You had such a camp before the start of the season with referees and linesmen from all over the world.
It was nice to see all these guys together also outside of a hockey tournament. For me itís quite easy to come to that camp in Switzerland compared to those who travelled from North America for example. The camp went on quite quickly. It was a lot about sport and tests but also to get information about the procedures and Sochi 2014 and watch videos about rule interpretation. Itís a great opportunity and an honour at the same moment to be part of such a camp.
What remains as highlights from the three Olympics youíve been as a ref?
There are so many things. At the closing ceremony when small kids sing the anthem Iím almost moved to tears because itís over and because of the joy to have had the chance to experience the Games. I almost get goosebumps just when I think about it. Itís a wow experience to be there not just by buying a ticket but by earning it with hard work on the ice over several years. Being at the closing ceremony with your hockey friends is a moment I enjoy and feels like getting a medal around your neck.
Have you had special moments from games at the Olympics you always remember?
A special moment is when youíre on the ice during the national anthem and watch the players who you usually see on TV. Suddenly youíre on the ice with them and want to contribute your part so they can play their best hockey and excite the fans. Thatís the challenge of a referee, to contribute so people say itís been a great game.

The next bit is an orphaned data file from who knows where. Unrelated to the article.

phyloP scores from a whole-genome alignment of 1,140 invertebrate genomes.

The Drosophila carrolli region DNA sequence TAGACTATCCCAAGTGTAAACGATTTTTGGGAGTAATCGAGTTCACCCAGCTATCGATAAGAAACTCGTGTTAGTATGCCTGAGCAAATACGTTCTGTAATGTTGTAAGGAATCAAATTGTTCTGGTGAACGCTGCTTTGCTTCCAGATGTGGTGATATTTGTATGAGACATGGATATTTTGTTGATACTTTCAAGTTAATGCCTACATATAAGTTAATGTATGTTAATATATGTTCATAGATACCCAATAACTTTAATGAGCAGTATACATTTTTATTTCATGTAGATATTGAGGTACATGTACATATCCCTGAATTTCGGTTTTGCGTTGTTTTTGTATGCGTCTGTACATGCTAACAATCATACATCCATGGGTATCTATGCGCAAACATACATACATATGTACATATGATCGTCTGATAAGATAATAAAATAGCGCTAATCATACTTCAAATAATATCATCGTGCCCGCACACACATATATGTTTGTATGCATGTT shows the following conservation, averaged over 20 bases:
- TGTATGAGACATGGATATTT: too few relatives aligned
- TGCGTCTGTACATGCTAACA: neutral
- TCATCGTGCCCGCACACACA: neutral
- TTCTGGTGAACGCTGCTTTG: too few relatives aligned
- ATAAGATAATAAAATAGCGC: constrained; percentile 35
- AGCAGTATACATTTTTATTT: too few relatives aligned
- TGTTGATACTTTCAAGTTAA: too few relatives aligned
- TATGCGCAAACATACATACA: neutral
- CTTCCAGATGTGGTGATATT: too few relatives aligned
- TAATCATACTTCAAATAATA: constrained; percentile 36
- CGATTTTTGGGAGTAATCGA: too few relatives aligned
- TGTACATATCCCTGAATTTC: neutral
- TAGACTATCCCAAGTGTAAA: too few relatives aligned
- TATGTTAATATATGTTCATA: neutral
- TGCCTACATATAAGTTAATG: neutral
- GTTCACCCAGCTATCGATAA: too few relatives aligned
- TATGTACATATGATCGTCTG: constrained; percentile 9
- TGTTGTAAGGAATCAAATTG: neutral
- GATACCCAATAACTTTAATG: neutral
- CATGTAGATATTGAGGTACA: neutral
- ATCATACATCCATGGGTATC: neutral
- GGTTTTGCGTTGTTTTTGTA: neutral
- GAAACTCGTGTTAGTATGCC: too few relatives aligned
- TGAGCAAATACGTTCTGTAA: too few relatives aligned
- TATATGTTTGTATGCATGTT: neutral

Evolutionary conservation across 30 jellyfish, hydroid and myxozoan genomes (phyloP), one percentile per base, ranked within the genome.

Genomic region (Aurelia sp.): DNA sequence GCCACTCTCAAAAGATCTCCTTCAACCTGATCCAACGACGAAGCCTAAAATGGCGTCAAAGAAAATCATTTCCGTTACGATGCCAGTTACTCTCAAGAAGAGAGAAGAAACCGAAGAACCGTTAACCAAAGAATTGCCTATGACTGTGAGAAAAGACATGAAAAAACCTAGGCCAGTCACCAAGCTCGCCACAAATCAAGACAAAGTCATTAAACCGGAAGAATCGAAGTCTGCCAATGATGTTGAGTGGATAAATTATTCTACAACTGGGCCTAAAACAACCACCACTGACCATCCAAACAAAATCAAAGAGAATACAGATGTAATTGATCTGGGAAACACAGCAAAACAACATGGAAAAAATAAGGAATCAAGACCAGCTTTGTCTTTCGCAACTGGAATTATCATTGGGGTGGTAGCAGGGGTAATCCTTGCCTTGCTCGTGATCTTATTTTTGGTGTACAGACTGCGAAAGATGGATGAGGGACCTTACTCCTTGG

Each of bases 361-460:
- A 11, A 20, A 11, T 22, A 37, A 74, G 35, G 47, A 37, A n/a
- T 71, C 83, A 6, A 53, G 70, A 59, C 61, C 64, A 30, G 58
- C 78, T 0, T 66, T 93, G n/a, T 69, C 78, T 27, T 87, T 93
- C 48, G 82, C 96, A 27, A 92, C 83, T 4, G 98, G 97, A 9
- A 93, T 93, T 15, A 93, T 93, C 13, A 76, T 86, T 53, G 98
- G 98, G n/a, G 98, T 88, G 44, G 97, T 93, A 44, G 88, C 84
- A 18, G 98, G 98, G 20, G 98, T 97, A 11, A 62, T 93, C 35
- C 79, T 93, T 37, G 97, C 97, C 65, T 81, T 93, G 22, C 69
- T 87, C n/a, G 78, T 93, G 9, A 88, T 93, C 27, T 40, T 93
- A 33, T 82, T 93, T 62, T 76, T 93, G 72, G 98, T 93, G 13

Itís well-known that players stay at the Olympic Village with athletes from other sports. What is the Olympic lifestyle for referees?
Unfortunately weíre not at the Olympic Village although I once had the opportunity to visit it. I remember they had a McDonaldís where they donít have to pay. Iím not sure how often they use it but it was there at least. You see them walk around there in the apparel of all the different nations. Thatís quite fascinating.
Weíre there as officials so thatís not the place we stay although I must admit I wouldnít mind staying there, that would be kind of cool. Weíre outside in normal hotels. You canít compare with the spirit of the Olympic village but itís usually good hotels with nice rooms and meeting rooms we use.
At the Olympics youíre in a group with NHL referees you normally donít see. How was this for you and were you able to exchange knowledge with them?
Thatís also a fantastic experience. You meet these people and you notice they also put their trousers on one leg at a time. You quickly find a common denominator and thereís no arrogance. They donít pretend they know everything and also ask us how we interpret IIHF rules. It quickly becomes togetherness and before going to bed you sit together and talk about the games. The mixing of IIHF officials and National Hockey League officials goes on very fast and it works. Itís fantastic to experience it because in the end itís all about the game.
How do you see your chances to go to Sochi for a fourth Olympics?
I hope to be there. I gave my best in the last four years and will continue to give my best but the decision needs to be made by others. You have thousands of referees whoíd like to be there but thatís unfortunately not possible. I really hope Iíll make it and if Iím not there I wish the guys who will be there that they will also be able to experience what I have experienced three times.